The December in Sol-Gel (and Materials Chemistry) History

Karl Manne Georg Siegbahn (Born 3 December 1886):
Swedish Physicist who was awarded the 1924 Nobel Prize in Physics for his seminal contributions to the development of X-ray spectroscopy. His studies built on the earlier work of Henry Moseley which had established the relationship between the wavelengths of X-rays emitted by some elements and their place in the periodic table. Siegbahn’s improved experimental apparatus enabled him to resolve new features and measure their wavelengths with unprecedented accuracy. He developed the socalled Siegbahn Notation (the well-known K, L, M series) for identifying the different characteristic X-ray spectral lines of particular elements, which are also now widely used in EDX analysis. He was appointed as the first Director of the Nobel Institute of Physics, which was established by the Swedish Royal Academy of Science. The Institute is now known as the Manne Siegbahn Institute (see Manne Siegbahn – Biographical (, Siegbahn, Manne, 1886-1978 (, Manne Siegbahn – Wikipedia, Manne Siegbahn Biography – Childhood, Life Achievements & Timeline ( and December 3 – Today in Science History – Scientists born on December 3rd, died, and events)).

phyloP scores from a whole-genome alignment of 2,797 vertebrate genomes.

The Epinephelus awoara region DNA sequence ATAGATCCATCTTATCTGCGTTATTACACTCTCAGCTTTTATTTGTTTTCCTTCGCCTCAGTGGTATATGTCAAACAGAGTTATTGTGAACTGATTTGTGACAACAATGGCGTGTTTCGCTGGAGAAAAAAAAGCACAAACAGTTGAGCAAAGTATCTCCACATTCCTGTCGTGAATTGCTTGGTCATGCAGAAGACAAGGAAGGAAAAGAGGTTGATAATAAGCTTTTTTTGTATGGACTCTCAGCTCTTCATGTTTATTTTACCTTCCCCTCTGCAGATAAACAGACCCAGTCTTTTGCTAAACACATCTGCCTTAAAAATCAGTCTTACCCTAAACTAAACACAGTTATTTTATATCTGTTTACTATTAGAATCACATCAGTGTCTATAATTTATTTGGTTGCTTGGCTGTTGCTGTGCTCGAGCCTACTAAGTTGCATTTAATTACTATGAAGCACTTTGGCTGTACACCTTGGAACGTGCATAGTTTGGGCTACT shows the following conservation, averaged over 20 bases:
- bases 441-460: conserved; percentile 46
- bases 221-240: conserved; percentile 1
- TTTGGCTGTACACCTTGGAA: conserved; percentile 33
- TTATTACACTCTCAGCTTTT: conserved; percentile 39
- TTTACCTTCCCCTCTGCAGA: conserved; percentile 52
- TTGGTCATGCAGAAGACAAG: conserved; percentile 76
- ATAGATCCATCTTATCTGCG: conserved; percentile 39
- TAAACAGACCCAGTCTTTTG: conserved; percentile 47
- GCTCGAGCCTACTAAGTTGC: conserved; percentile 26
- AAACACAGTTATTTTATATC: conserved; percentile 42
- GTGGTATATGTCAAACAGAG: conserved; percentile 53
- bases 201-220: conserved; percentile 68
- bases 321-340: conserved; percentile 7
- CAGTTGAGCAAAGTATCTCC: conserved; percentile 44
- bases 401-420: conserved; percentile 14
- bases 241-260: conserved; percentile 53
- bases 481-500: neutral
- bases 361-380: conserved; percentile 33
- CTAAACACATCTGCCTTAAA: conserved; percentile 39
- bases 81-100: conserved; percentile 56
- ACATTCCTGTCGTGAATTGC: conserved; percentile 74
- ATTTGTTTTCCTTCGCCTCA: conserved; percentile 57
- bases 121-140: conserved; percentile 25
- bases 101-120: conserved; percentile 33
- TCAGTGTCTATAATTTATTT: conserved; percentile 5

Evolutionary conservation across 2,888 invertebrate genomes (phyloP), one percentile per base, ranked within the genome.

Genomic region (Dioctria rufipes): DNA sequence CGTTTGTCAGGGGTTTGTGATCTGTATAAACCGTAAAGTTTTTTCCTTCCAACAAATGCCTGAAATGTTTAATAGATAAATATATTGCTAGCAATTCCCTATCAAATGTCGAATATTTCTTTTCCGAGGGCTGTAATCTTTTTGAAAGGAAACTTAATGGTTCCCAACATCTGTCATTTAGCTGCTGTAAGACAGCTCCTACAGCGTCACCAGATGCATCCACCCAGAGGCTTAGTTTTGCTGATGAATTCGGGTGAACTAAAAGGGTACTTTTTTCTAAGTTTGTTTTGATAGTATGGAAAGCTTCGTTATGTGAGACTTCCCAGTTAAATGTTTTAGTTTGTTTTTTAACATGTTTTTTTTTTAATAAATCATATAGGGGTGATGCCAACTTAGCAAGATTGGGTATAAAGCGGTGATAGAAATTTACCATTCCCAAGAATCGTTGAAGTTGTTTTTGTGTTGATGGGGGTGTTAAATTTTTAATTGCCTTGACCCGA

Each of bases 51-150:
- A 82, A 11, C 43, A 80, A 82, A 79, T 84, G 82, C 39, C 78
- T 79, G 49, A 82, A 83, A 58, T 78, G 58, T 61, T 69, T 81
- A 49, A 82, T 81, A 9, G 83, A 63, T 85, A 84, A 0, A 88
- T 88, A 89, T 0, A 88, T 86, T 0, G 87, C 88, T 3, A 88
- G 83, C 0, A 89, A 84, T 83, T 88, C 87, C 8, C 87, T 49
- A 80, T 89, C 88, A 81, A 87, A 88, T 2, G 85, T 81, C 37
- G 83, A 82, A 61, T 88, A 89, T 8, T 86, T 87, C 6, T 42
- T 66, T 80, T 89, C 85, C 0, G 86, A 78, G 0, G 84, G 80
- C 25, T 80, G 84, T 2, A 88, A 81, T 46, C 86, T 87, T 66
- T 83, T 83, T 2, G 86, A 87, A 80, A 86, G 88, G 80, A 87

Jean Servais Stas (Died 13 December 1891; born 21 August 1813):
Belgian chemist most noted for his accurate measurements of atomic weights. He initially accepted William Prouf’s hypothesis that the atomic weights of all elements were exact multiple of that of hydrogen, but his work ultimately led to this theory being rejected. His work established the foundations for the later development of the periodic table. He was widely recognised as the most skilful analytical chemist of the 19 th century (see Jean Servais Stas – Oxford Reference, Jean Servais Stas | Journal of Chemical Education (, JEAN-SERVAIS STAS Atomic mass of the elements, phlorizin, and toxicology ( and December 13 – Today in Science History – Scientists born on December 13th, died, and events).

Mariana Weissmann (Born 17 December 1933):
Argentine physicist whose work has explored the effects of disorder and non-periodicity in the properties of materials, including amorphous solids, surfaces, clusters, semiconductors, high T c superconductors, magnetic multilayers and fullerenes. In 2003, she became the first Argentine scientist to receive the L’Oréal-UNESCO Award for Women in Science (see Microsoft Word – seconda copertina.doc (, About Mariana Weissmann: Argentinian physicist, specialized in computational physics (born: 1933) | Biography, Facts, Career, Life ( and Mariana Weissmann – Wikipedia).